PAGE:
As the largest Rainforest Certified Coffee Farm in Costa Rica, it is a pioneer in sustainable practices applied on a large agricultural scale. In the past decades the farm has planted more than 50,000 shade trees, creating natural buffers around streams and water springs. It has worked to preserve the river valleys as forest, planting along the contours of the hills.
The resurgent shade trees also transform what would be a monoculture environment into a holistic natural landscape. This allows the farms rich biome to continue regular life patterns with minimal human interruption. As noted in a New York Times article, Aquiares recently played host to a group of naturalists. In their report, they noted that the extensive variety of shade trees and the buffer zones around streams significantly increase overall biodiversity. Within the farm are found ocelots, armadillos, squirrels, coyotes, sloths, dozens of bird species, and countless other fauna.
Aquiares is model farm of Rainforest Alliance Certification. This eco-label guarantees that Aquiares meets a series of rigorous social and environmental standards that are verified annually by experienced inspectors. Aquiares obtained its first certification in 2003, and has since then received yearly scores of over 950 points out of 1,000.
In 2012, Aquiares became the first farm in Costa Rica to fulfill the requirements of the Rainforest Alliance Climate Module. The Module requires adherence to careful standards of greenhouse gas emissions and energy use, which are carefully tracked each season. This certification demonstrates that the farm’s low emissions do not meaningfully contribute to climate change.
The ecological success of Aquiares has made it not only a model for the Rainforest Alliance, but an industry leader in sustainability. Representatives from Starbucks, Kraft, and even the U.S. Congress have visited the farm to see coffee cultivation coexisting with conservation.
Aquiares was recently honored to be included in the Costa Rican Coffee NAMA (Nationally Appropriate Mitigation Action). The initiative is an international collaboration that provides technical assistance to coffee mills interested in battling climate change.
The Aquiares team has generated a greenhouse gas emissions inventory. This reflects the use of petroleum products, biomass combustion, fertilizer and other emissions resulting from the farm’s operation.
In a different project, a Forestry Consulting firm has helped Aquiares measure the absorption of greenhouse gases by the farm’s flora. To do this, 50 individual growing plots have been established tree diameter and new annual growth is measured. The Aquiares End Balance (emitting or sequestering) will be verified by a certified agent under the IPCC 14065 norm. With this knowledge, Aquiares will be able to accurately target carbon reductions in farm operation and will hopefully offer other companies carbon bonds to aid in their own internal carbon neutrality commitment.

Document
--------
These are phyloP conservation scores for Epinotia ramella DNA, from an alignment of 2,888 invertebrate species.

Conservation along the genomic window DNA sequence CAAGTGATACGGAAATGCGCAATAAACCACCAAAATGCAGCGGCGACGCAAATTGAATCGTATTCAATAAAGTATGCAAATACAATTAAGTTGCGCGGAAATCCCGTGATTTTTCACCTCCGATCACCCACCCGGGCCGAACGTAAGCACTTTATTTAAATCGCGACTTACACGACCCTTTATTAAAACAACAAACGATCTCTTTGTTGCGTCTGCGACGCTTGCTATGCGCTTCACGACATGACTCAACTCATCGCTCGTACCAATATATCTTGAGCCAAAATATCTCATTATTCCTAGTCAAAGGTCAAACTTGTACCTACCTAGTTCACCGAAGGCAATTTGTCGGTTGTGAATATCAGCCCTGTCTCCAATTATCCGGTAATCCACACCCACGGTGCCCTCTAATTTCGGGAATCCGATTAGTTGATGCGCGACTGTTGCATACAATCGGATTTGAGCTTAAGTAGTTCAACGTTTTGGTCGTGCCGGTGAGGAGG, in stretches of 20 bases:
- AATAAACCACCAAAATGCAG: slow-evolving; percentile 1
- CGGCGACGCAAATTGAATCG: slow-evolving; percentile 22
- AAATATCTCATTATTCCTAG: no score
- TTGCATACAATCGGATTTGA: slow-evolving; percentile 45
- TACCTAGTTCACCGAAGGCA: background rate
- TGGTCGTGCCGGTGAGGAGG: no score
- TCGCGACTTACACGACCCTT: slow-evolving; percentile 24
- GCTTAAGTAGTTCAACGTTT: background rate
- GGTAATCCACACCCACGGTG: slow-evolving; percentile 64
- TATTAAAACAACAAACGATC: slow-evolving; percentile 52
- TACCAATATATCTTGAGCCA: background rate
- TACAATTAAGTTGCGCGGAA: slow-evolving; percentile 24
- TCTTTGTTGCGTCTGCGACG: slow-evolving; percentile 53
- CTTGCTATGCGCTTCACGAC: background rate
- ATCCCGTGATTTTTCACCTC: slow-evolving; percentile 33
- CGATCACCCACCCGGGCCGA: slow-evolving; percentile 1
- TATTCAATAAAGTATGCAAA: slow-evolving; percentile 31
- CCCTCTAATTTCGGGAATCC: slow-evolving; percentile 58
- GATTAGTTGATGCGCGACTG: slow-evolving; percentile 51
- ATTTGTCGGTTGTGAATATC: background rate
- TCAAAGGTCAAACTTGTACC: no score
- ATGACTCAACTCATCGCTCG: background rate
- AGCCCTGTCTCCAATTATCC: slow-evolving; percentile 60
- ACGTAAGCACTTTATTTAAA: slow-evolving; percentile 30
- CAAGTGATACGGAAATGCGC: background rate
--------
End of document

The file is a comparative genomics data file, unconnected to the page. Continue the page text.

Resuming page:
Aquiares has been home to research studies for decades, starting with early sociological studies in the 1950’s. More recently, Aquiares has been the site for several ongoing environmental research projects.
In 2007, the farm was among the very first to try to calculate its carbon balance. Today, Aquiares is the main test plot for an ongoing project between the CIRAD Institute from France and CATIE University from Costa Rica. The “Carbon-Flux project” measures greenhouse gas exchange between the farm plot and the atmosphere over long-time horizons. This research station is the only one of its kind in the world, capable of accurately measuring the emission-sequestration balance of a hectare of shaded coffee.
With this tool, the researchers are trying to develop a model that can be used by coffee farms around the world to estimate their own carbon sequestration potential. This project is part of the Intergovernmental Panel on Climate Change research efforts.
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In 2013, Aquiares begin a partnership program with Cornell University. The goal is to provide an opportunity for undergraduate and graduate students to gain some practice field experience on the farm. In this short time, the interns have already helped shape the farm’s agricultural strategy and community relations.
In a recent project, a Cornell intern studied the community and noticed increasing levels of type 2 diabetes in the community. Following that research, it was concluded that diet remained an issue for the community and another intern planned and developed a community organic vegetable garden. The farm donated land for the garden and now a group of local women run the garden as a small business.
The relationship with Cornell University has proven to be a win-win. Students are able to immerse themselves in the world of coffee production, and the farm is able to absorb modern knowledge from bright, young students.